But as knee injuries took their toll, Griffin altered his game to be more grounded, yet no less effective. Last season, Griffin dunked the ball once out of every 33 baskets, but he was still an All-Star averaging 24.5 points, 7.5 rebounds and 5.4 assists at the age of 29. Now, instead of a high-flying trapeze artist, Griffin functioned more as a point forward in the Pistons’ offense and made more 3-pointers (189) than any power forward or center last season.

In Wednesday’s debut, Williamson showed his capacity to be that type of player for New Orleans right now. Though the world wanted to see him fly all over the floor, Williamson spent most of his time on Wednesday facilitating for others (Pels coach Alvin Gentry, in his mid-game interview, noted that a nervous Williamson was playing “so conservative.”).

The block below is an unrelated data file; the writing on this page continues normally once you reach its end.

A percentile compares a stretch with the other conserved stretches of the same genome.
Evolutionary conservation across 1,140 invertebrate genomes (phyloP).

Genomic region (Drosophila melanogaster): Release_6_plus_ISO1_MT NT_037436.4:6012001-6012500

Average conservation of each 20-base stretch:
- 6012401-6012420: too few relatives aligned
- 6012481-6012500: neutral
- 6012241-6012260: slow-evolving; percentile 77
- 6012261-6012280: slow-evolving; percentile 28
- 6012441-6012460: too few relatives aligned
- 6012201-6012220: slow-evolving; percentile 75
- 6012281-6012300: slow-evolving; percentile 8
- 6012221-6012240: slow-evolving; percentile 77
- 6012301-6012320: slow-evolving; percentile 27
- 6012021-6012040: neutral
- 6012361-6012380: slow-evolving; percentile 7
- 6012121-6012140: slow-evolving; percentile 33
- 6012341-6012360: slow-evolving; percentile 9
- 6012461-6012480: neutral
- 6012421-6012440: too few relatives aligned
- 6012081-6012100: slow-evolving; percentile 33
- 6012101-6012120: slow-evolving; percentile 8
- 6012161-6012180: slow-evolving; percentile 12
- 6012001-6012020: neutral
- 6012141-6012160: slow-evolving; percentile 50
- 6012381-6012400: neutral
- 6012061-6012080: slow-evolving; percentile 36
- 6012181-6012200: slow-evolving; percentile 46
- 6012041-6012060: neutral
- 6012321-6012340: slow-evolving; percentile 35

A couple possessions stood out above the rest. In the second quarter, while playing nominally as the Pelicans’ center, Williamson grabbed a rebound, dribbled up the floor as the de-facto point guard and drove right into LaMarcus Aldridge in the lane. When the Spurs player collapsed around Williamson, he left his feet and improvised by kicking it out to a wide-open E’Twaun Moore, who clanked an easy 3-pointer. Good process, bad result. 

Williamson’s trust in his teammate would be rewarded later. Early in the fourth quarter, after skying over Jakob Poeltl for a defensive rebound, again as the Pelicans' center, Williamson led a fastbreak in the open court and threw an absolute laser to a slashing Moore. This time, Moore finished at the rim for Williamson’s third assist of the night. While it was obvious Williamson was rusty after missing three-plus months, his feel for the game jumped off the screen. Plays like those Moore setups demonstrate Williamson’s vision and knack for a Griffin-like evolution as a player.